Periodical (Journal)

ISSN  :   2156-5287 ( Print )   |   2156-5295 ( Online )   Active
Aim & Scope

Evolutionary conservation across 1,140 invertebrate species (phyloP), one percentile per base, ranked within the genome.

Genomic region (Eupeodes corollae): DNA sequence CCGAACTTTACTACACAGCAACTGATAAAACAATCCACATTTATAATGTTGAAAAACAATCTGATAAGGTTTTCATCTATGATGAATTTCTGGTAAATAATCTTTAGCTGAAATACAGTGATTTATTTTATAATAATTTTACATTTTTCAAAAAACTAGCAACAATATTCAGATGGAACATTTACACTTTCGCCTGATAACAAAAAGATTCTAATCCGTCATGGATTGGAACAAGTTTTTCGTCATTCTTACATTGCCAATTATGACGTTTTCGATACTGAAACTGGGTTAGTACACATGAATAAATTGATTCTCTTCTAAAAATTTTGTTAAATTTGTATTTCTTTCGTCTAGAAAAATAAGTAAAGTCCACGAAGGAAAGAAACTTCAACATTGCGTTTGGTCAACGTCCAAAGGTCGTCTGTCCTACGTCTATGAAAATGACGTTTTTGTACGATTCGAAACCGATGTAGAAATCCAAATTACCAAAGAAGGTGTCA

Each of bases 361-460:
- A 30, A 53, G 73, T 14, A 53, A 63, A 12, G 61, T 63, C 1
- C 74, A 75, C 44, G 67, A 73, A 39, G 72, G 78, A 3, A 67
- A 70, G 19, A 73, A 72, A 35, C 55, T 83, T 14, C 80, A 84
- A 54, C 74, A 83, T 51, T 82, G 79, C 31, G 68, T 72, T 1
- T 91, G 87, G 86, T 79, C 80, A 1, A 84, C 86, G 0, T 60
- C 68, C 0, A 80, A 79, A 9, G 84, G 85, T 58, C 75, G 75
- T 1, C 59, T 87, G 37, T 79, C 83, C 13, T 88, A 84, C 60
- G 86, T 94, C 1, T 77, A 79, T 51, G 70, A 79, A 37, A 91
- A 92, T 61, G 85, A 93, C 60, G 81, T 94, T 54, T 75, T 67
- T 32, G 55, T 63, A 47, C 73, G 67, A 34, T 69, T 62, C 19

The Official Journal of the International Confederation of Midwives The International Journal of Childbirth is a peer-reviewed, quarterly journal publishing original research, reviews, and case studies concerned with the practice of midwifery, women's health, prenatal care, and the birth process. The journal encourages the exploration of the complex and contextual issues surrounding childbirth provision and outcomes and invites manuscripts from a wide range of clinical, theoretical, political, methodological, psychological, public health, policy, and multicultural and interdisciplinary perspectives. The international board of editors and contributing authors provide accessible, evidence based articles that provided a forum for research, theoretical insights, and accounts of practice innovations and the organization of care from a multicultural and interdisciplinary perspective. The journal mission is to: disseminate original research, theoretical insights, and accounts of practice-based innovations and organization of care provide a forum for exploration, debate, and critique in childbirth research, education, and practice promote multicultural and interdisciplinary perspectives in the examination of childbirth experience and knowledge actively promote research, education and practice activity in neglected areas such as normal birth, measurement of well-being as opposed to pathology, indigenous childbirth practices and culture, and the public health consequences of childbirth disseminate original case studies of normal, though unusual, births with a significant reflective component. The journal is of interest to midwives, maternity care & neonatal nurses, maternity service users, obstetricians, neonatologists, paediatricians, physiologists, health sociologists, physiotherapists, health economists, biologists and psychologists with an interest in maternal and infant research, maternity service policy makers and managers, doulas and traditional birth attendants, childbirth educators, and students of maternity care. [1]

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